Advocates for affordable communities call for anti-speculation tax

Are there ways to capture the rising tide that comes with new development while making sure it lifts more boats in the places changing most? Can the city do more to support bulwarks of affordability as neighborhoods appreciate, preserved in the name of community, diversity, and honoring those who lived through harder times in their neighborhoods?

At an announcement in City Hall’s Caucus Room Tuesday the Philadelphia Coalition for Affordable Communities offered one idea: a flip tax, which would increase the Realty Transfer Tax from 4% by an additional 1.5% for any property selling more than once within 24 months.

Research conducted for the coalition last year by Econsult found that increasing the Realty Transfer Tax from 4% to 5.5% on the roughly 6,000 properties that had sold twice or more in two years would have yielded an additional $12 million for the Housing Trust Fund in 2013. That increase would have effectively doubled the Housing Trust Fund’s revenue for 2013.

The Philadelphia Housing Trust Fund was established in 2005 to support housing preservation and repair, affordable housing development, and prevent homelessness. With double the resources it had in 2013, the coalition estimated the Housing Trust Fund would have been able to fund 240 new affordable rental apartments; assist 150 more homeowners with basic but critical repairs; help renovate 90 homes; provide mortgage and utility assistance to 272 families facing homelessness, and offer 240 capital improvement grants for community garden and food-producing green spaces.

While that’s a hypothetical breakdown of what could be done with a larger Housing Trust Fund, the need for housing choices that reduce the number of cost-burdened households is known.

As PlanPhilly’s Jared Brey reported this week, an analysis of housing affordability by the Philadelphia Fed based on recent census data found three quarters of the city’s renter population are low-income, and 70% of the lowest-income households in the city are significantly housing cost-burdened.

The Coalition for Affordable Communities’ report reached similar conclusions based on census data: Owner-occupied households were 33% housing cost-burdened in 2012, up from 25% in 2000. For renters the burden is worse: 52% of renter households were housing-cost burdened in 2012, up from 42% in 2000. During the same period housing prices in sections of North, West, and South Philly have boomed but household income has stagnated or declined.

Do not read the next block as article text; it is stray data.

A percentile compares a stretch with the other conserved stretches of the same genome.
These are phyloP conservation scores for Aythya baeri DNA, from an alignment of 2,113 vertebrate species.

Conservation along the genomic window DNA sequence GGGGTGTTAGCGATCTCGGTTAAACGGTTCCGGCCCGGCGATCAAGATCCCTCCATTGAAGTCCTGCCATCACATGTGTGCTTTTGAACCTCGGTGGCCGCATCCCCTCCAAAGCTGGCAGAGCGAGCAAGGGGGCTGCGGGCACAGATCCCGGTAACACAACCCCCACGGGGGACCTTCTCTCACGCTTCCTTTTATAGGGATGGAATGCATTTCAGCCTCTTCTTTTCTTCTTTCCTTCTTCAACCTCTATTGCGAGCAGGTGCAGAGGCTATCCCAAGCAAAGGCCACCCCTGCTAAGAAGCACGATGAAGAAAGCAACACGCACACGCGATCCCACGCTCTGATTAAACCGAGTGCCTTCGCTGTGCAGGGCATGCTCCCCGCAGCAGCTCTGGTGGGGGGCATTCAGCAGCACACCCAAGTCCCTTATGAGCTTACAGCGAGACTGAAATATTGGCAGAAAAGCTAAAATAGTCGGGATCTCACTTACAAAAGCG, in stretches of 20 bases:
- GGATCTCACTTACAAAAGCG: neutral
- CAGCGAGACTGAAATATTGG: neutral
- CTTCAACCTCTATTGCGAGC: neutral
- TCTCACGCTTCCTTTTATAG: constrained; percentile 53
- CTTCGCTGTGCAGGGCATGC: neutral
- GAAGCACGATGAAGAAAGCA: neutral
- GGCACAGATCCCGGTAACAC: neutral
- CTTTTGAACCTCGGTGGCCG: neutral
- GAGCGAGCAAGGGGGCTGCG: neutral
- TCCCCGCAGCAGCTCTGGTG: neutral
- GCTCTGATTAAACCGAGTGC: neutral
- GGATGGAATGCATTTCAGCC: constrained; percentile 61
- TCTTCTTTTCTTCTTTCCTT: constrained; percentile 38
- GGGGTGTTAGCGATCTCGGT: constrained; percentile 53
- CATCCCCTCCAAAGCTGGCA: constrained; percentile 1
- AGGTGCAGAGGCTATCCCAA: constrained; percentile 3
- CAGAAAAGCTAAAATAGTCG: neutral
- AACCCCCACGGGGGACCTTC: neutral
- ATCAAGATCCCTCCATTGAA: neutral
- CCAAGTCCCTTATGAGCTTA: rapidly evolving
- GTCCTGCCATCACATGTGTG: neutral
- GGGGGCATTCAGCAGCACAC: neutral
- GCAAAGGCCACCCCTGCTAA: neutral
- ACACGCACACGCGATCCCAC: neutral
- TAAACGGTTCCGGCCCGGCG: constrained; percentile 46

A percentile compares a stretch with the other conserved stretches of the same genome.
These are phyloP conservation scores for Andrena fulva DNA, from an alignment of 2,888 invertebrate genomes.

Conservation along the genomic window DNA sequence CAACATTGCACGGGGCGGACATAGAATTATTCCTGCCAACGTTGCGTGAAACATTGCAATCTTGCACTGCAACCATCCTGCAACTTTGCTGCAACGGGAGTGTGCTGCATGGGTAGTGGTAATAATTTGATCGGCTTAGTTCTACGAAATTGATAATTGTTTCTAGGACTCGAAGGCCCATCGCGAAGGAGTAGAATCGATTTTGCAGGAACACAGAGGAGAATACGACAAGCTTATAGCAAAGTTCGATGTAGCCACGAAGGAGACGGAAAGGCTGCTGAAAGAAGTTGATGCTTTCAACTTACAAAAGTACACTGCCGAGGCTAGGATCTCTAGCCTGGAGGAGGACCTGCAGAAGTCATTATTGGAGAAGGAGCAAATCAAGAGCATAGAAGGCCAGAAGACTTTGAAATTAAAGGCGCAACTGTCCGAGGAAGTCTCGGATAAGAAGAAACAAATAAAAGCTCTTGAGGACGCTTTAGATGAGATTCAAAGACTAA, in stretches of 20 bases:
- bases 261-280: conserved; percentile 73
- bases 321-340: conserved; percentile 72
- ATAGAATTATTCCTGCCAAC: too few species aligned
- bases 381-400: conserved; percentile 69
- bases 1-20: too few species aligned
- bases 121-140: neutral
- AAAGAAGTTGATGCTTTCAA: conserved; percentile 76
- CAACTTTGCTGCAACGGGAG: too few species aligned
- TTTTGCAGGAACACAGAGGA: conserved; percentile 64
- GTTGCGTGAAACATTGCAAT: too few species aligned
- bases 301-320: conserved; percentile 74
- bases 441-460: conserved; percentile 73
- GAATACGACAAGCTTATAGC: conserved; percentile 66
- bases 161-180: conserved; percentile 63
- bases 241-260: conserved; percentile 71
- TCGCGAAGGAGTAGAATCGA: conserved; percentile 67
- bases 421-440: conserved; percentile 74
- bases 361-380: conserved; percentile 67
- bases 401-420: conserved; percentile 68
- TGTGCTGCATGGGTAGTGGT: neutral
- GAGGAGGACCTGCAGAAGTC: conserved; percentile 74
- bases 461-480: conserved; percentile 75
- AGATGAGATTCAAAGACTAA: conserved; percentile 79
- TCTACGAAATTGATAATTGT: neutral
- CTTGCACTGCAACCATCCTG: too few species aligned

City council will hold two hearings on the need for affordable housing (April 6 at 1pm) and possible policy solutions to meet this demand (April 27). The Coalition for Affordable Communities called on council to consider their flip-tax proposal.

Councilman Kenyatta Johnson stood with coalition advocates Tuesday, telling the crowd that the city must work harder to “find the tools and resources necessary to provide affordable housing on a mass scale.”

Johnson said he supported finding “creative ways to finance affordable housing,” though he has not yet taken a position on the concept of flip tax legislation. He said he would look more closely at the proposal and expressed interest in identifying new revenue sources to bolster the Housing Trust Fund and the city’s overall budgetary commitment to affordable and workforce housing.

Nora Lichtash, director of the Women’s Community Revitalization Project and coalition partner, said she believes Philly needs strong market-rate development because it strengthens the tax base, but also because in a rising real estate market there is opportunity to raise substantial resources that ensure more people can enjoy the benefits of neighborhood change.

Councilman Johnson, whose district includes neighborhoods like Point Breeze that serve as microcosms of the city’s development tensions, said he is pro-development but does not want new development to force displacement.

That concern is fore of mind for coalition members like Gwen Purnell, who said she has lived in Point Breeze for 60 of her 74 years, in the same house since 1970.

“As I see the city changing I wonder how long I will be able to stay in my own home,” she said.

A flip tax, advocates say, could meaningfully help offset some of the negative impacts of speculation by providing new resources for creating and sustaining affordable housing options citywide.

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